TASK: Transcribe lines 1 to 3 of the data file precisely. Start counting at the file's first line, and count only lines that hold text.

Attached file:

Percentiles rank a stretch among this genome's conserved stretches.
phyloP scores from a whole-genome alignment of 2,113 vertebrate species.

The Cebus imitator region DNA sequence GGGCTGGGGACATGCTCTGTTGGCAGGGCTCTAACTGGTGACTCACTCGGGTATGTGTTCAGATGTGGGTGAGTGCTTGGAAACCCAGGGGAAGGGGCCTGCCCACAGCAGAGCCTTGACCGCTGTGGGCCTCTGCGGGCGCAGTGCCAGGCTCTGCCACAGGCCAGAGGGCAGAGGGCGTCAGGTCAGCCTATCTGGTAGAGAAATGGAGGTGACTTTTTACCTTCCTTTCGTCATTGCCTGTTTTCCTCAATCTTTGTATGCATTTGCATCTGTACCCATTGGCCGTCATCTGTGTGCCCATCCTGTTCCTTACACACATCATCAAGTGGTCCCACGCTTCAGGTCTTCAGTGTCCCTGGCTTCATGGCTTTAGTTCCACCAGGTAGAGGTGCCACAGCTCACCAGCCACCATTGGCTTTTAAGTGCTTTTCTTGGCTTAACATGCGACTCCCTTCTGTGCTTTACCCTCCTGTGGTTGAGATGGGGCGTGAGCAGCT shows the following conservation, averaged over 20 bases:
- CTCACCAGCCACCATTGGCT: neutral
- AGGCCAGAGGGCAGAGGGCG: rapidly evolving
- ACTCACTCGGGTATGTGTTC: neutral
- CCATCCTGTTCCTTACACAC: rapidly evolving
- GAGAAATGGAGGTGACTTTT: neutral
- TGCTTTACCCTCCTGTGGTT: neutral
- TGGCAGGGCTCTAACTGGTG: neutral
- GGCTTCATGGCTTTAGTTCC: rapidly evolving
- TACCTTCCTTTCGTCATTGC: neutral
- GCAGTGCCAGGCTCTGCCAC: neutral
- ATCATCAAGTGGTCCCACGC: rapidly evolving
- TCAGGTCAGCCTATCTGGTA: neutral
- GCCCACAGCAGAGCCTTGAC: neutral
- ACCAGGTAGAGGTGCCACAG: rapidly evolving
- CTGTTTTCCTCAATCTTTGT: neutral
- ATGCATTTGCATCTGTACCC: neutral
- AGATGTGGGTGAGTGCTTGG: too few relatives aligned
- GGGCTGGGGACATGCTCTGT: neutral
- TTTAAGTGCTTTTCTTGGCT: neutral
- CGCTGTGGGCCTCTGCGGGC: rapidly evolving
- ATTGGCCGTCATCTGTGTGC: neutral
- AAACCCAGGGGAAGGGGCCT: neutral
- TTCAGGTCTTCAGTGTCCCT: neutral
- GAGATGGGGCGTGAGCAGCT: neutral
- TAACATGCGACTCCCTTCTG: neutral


Percentiles rank a stretch among this genome's conserved stretches.
phyloP scores from a whole-genome alignment of 2,113 vertebrate species.

The Cebus imitator region DNA sequence GGGCTGGGGACATGCTCTGTTGGCAGGGCTCTAACTGGTGACTCACTCGGGTATGTGTTCAGATGTGGGTGAGTGCTTGGAAACCCAGGGGAAGGGGCCTGCCCACAGCAGAGCCTTGACCGCTGTGGGCCTCTGCGGGCGCAGTGCCAGGCTCTGCCACAGGCCAGAGGGCAGAGGGCGTCAGGTCAGCCTATCTGGTAGAGAAATGGAGGTGACTTTTTACCTTCCTTTCGTCATTGCCTGTTTTCCTCAATCTTTGTATGCATTTGCATCTGTACCCATTGGCCGTCATCTGTGTGCCCATCCTGTTCCTTACACACATCATCAAGTGGTCCCACGCTTCAGGTCTTCAGTGTCCCTGGCTTCATGGCTTTAGTTCCACCAGGTAGAGGTGCCACAGCTCACCAGCCACCATTGGCTTTTAAGTGCTTTTCTTGGCTTAACATGCGACTCCCTTCTGTGCTTTACCCTCCTGTGGTTGAGATGGGGCGTGAGCAGCT shows the following conservation, averaged over 20 bases: